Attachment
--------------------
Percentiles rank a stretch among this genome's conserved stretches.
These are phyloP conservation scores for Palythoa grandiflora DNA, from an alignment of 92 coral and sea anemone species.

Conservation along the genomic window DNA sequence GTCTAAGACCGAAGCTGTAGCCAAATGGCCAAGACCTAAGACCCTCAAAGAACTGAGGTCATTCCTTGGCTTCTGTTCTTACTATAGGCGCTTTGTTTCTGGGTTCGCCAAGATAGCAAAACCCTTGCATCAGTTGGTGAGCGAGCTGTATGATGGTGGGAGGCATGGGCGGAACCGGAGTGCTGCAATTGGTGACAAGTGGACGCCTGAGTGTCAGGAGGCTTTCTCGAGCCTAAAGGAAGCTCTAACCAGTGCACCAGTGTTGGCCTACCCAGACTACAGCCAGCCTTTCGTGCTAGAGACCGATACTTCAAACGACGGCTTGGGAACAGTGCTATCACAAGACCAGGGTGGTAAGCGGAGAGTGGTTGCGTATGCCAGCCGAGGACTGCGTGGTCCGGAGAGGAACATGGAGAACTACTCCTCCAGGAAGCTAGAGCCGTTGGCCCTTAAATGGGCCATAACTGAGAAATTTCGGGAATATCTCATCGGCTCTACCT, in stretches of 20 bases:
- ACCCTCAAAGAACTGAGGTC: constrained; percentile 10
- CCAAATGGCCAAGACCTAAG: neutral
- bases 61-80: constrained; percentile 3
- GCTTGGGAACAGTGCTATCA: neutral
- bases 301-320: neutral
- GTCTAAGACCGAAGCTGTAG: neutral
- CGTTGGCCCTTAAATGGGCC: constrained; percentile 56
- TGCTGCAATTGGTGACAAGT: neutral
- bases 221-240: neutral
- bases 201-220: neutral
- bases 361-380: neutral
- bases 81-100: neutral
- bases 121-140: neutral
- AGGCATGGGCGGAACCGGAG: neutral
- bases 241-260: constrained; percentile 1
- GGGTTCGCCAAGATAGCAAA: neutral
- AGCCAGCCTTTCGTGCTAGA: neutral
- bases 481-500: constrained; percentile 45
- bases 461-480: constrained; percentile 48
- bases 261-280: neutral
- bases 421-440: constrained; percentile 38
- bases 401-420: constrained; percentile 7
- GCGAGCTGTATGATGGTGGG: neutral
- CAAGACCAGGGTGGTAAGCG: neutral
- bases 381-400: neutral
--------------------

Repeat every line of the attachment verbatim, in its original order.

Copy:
Percentiles rank a stretch among this genome's conserved stretches.
These are phyloP conservation scores for Palythoa grandiflora DNA, from an alignment of 92 coral and sea anemone species.

Conservation along the genomic window DNA sequence GTCTAAGACCGAAGCTGTAGCCAAATGGCCAAGACCTAAGACCCTCAAAGAACTGAGGTCATTCCTTGGCTTCTGTTCTTACTATAGGCGCTTTGTTTCTGGGTTCGCCAAGATAGCAAAACCCTTGCATCAGTTGGTGAGCGAGCTGTATGATGGTGGGAGGCATGGGCGGAACCGGAGTGCTGCAATTGGTGACAAGTGGACGCCTGAGTGTCAGGAGGCTTTCTCGAGCCTAAAGGAAGCTCTAACCAGTGCACCAGTGTTGGCCTACCCAGACTACAGCCAGCCTTTCGTGCTAGAGACCGATACTTCAAACGACGGCTTGGGAACAGTGCTATCACAAGACCAGGGTGGTAAGCGGAGAGTGGTTGCGTATGCCAGCCGAGGACTGCGTGGTCCGGAGAGGAACATGGAGAACTACTCCTCCAGGAAGCTAGAGCCGTTGGCCCTTAAATGGGCCATAACTGAGAAATTTCGGGAATATCTCATCGGCTCTACCT, in stretches of 20 bases:
- ACCCTCAAAGAACTGAGGTC: constrained; percentile 10
- CCAAATGGCCAAGACCTAAG: neutral
- bases 61-80: constrained; percentile 3
- GCTTGGGAACAGTGCTATCA: neutral
- bases 301-320: neutral
- GTCTAAGACCGAAGCTGTAG: neutral
- CGTTGGCCCTTAAATGGGCC: constrained; percentile 56
- TGCTGCAATTGGTGACAAGT: neutral
- bases 221-240: neutral
- bases 201-220: neutral
- bases 361-380: neutral
- bases 81-100: neutral
- bases 121-140: neutral
- AGGCATGGGCGGAACCGGAG: neutral
- bases 241-260: constrained; percentile 1
- GGGTTCGCCAAGATAGCAAA: neutral
- AGCCAGCCTTTCGTGCTAGA: neutral
- bases 481-500: constrained; percentile 45
- bases 461-480: constrained; percentile 48
- bases 261-280: neutral
- bases 421-440: constrained; percentile 38
- bases 401-420: constrained; percentile 7
- GCGAGCTGTATGATGGTGGG: neutral
- CAAGACCAGGGTGGTAAGCG: neutral
- bases 381-400: neutral